Nitrous sits down with Andreas ‘Zac’ Zachariah, co-founder of TravelAi and talk about the direction of travel(!) from carbon footprints to the company as it is today.
What does TravelAi do?
We create next-generation travel-usage data that lets transport organisations deliver efficiencies and service improvements that previously could not be identified without costly hardware and sensor investment.
How did you come up with the idea for the company?
It was a product of a previous incarnation – a company called CarbonDiem. There, we were interested in solving the problem of sustainability in transport, and figured that automation would be critical to beat user input fatigue.
So, piggybacking off the widespread use of smartphones, we studied a people’s movement using our software and smartphone sensors to produce a carbon profile.
The WeCycle project followed this and sought to crowdsource cyclists ‘desirelines’ when we learnt about the way counters at fixed locations and roadside surveys were going to inform major cycle spending. And this is when we looked closer at how the transport industry collects travel behaviour data and learnt about the costs, fragmentation and tiny sample data that inform service design and infrastructure spending. Which, given the amazing socioeconomic and environmental influence on everyday lives, compelled us into action.
Along the way we’d gathered data for enterprise clients. What we saw was that, compared to traditional transport sector tools, we had mountains of data and insight to offer.
Cue the launch of TravelAi.
Correct. In 2012 we [with co-founder Peter Lindgren] set up TravelAi. We’re now a nine-strong team and growing.
How does the team structure work?
We’re split between several places; namely Finland, Portugal and London. We need very specific levels of skill and talent in narrow fields and aren’t geographically constrained by where that talent needs to be.
Peter and I run the commercial side of operations, split project management duties. He leads on marketing, and I manage the tech side of things.
How has the business developed since you first set it up?
Since 2012, it’s been an up and down journey. The process of generating, collecting this kind of data – the fact it can be done is a new thing. So it’s been an educational process, to get prospective clients on board, and this has required a lot of perseverance. I think we’re in a good place now.
Now we’re developing relationships with cities and transport companies, finding actors in the sector who are cognitive of the power of tech and the virtuous cycle of data.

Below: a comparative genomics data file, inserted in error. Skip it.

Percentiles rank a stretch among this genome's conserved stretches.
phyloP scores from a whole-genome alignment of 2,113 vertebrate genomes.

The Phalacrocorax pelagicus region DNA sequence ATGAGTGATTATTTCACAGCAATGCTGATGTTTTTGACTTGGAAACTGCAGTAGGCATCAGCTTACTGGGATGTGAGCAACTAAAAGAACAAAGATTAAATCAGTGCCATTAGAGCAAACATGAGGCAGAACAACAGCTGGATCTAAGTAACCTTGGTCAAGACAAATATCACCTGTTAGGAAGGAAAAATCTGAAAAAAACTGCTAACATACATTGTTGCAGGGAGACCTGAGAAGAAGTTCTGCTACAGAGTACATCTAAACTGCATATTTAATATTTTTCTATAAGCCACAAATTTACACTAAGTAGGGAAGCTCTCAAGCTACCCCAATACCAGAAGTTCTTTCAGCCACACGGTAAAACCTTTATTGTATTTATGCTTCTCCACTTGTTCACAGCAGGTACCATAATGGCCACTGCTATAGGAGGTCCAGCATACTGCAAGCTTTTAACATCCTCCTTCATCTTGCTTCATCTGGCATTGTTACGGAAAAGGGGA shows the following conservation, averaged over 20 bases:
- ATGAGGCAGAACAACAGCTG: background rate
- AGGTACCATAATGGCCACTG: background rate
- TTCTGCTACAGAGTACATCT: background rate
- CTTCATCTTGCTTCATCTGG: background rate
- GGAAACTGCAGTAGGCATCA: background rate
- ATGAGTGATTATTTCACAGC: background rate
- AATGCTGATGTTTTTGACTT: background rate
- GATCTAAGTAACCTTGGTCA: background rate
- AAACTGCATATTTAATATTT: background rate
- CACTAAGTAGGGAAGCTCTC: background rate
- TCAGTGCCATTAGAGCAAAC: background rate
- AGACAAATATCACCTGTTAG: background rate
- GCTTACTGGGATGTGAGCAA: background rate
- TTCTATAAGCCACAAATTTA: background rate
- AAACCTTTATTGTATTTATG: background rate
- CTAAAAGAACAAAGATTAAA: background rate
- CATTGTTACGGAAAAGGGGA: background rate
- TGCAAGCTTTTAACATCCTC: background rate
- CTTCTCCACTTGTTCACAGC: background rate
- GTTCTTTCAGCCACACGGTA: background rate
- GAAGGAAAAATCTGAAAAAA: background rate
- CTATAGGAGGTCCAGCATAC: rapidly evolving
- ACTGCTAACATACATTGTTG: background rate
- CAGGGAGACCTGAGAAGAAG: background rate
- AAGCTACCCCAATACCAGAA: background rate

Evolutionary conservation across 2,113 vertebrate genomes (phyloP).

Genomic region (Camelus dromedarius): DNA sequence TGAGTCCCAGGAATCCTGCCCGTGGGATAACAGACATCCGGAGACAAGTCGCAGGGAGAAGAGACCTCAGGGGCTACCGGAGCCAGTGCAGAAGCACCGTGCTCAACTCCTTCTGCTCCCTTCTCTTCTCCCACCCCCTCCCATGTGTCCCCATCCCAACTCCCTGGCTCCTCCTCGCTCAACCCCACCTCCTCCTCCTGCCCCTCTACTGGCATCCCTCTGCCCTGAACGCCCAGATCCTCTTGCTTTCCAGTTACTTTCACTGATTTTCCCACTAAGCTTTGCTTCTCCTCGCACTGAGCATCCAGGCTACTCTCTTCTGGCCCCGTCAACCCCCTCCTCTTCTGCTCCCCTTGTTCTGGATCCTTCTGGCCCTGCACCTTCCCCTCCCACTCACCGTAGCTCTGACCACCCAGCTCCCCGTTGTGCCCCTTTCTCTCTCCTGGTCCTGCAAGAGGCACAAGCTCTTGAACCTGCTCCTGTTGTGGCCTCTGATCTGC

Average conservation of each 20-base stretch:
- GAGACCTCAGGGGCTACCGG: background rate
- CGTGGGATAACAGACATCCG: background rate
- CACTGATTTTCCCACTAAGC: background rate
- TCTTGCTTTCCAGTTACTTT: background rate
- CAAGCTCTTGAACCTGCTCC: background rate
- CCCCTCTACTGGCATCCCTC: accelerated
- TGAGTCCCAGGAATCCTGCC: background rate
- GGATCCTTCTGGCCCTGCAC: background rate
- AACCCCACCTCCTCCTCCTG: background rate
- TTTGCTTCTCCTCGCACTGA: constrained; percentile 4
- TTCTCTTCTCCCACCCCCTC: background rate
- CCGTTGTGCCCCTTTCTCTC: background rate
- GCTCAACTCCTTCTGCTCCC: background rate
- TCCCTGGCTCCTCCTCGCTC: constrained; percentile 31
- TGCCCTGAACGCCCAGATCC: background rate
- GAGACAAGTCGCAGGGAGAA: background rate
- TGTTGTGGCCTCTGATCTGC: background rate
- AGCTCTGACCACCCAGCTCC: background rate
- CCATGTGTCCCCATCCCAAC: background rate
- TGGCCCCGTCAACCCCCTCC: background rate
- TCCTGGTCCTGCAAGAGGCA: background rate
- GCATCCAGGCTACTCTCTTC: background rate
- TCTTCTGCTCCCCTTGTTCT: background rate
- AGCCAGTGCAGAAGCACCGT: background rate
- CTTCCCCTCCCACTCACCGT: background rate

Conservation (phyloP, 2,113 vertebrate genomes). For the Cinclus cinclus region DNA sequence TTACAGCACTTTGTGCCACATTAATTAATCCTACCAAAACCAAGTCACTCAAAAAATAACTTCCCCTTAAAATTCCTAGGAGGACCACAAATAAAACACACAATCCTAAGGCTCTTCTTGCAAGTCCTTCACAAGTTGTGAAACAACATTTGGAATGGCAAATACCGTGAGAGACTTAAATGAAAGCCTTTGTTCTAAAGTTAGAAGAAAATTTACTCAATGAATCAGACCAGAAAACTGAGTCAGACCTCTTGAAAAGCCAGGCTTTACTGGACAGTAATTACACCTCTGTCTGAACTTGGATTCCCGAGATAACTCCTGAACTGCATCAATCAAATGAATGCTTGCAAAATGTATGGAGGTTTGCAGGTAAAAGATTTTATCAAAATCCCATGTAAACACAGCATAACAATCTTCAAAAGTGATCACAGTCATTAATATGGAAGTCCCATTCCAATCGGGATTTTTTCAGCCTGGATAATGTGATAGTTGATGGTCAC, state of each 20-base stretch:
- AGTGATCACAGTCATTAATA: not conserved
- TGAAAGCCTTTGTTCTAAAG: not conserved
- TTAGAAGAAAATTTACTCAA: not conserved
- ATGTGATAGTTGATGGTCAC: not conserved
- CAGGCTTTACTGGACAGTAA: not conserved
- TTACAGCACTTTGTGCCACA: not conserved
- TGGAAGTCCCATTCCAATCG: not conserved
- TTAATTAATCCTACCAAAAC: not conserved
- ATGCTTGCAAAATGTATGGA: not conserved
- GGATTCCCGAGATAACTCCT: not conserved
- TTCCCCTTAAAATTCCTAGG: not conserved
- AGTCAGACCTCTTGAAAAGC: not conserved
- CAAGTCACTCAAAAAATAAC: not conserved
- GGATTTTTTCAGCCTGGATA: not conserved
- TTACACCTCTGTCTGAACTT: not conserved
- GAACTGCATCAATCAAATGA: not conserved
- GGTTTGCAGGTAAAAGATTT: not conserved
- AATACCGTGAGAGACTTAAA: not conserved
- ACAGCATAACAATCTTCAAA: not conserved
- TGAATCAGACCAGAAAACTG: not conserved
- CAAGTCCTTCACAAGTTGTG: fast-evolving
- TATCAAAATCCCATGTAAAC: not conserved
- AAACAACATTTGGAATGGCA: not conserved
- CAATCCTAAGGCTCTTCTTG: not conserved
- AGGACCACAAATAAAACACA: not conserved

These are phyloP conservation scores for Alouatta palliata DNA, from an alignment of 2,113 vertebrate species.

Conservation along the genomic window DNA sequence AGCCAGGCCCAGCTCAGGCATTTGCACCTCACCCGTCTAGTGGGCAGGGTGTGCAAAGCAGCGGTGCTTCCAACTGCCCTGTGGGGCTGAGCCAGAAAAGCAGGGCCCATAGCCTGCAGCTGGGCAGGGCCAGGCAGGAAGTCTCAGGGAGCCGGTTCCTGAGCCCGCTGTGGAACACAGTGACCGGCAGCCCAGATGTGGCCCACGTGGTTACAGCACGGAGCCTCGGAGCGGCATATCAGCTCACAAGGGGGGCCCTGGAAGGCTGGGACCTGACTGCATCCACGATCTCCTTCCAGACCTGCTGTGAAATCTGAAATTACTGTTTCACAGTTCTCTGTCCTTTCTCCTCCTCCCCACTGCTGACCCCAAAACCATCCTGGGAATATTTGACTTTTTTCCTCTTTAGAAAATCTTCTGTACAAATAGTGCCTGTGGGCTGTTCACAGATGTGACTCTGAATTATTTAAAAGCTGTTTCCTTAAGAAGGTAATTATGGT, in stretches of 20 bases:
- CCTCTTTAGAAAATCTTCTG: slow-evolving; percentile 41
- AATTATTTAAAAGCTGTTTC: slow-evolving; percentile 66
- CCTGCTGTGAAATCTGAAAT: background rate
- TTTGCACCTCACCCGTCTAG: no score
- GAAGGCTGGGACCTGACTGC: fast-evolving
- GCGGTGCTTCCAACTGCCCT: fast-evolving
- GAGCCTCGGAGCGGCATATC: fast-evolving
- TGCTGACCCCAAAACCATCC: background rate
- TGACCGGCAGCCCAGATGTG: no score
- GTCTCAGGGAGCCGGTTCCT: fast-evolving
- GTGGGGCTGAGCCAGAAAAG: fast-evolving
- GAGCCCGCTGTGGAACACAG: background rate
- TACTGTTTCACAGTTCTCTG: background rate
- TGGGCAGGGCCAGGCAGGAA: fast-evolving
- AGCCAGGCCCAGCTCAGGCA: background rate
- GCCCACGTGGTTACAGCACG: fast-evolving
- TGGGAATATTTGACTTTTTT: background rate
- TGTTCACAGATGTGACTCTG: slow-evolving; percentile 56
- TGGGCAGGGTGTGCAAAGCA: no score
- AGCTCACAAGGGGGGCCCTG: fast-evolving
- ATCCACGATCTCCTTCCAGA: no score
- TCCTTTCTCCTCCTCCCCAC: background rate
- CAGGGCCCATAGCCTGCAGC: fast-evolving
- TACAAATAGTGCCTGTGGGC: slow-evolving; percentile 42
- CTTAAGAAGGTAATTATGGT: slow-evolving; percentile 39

We’re now well past the proof of concept stage and have been able to launch publicly. We’ve had third parties use the product, so it’s in a strong place. Still, we’re always looking for ways to make the product better and find new features.
How did you get involved with Nitrous?
I heard about it after talking to someone at TfL late last year, and got an early indication that it was coming up.
How is the programme matching up with your expectations?
From what we knew about the programme before it started, versus now when we’re fully into it, it’s going pretty well.
It works for us – time poor startups – and the programme structure is set up to accommodate that. Having said that, you kind of wish that some of the sessions, like masterclasses, were longer!
What do you want to get from programme?
We want to be firmly on the radar as a viable and relevant solution provider for TfL, and any mobility and non-mobility companies that come across us via the programme.
We also want potential clients and partners to know us as people passionate about making transport better for all, not just for our tech. The TravelAi technology can span different workstreams and having those conversations with the right people is a critical part of the education, and sales process.
We’re very happy the programme is happening now. As an insider, it’s easy to not see what someone outside views as value. TravelAi is at a stage where focusing on the product/market fit is ideal.
What’s currently keeping you up at night?
We’re very busy at the moment… When these things come you just have to go with it.
Right now we’re running several projects, including a MaaS commercial project, and a three-partner project in Manchester looking at behaviour change.
And we’re also leading an exciting two-year project with Innovate UK, working with five cities, four other SMEs and three research centres. We’re trying to create a journey planner that collects traveller behaviour , so that there’s a better understanding of journeys and movements. It’s a five-city pilot, with a view to roll out nationally.
Where do you see TravelAi going in the future?
We’re not just about data creation. We’re also capable of producing analyses and useful insights and building them into tools. We’re just at the start of our own journey.
TravelAi is in the April 2017 cohort of the Nitrous programme.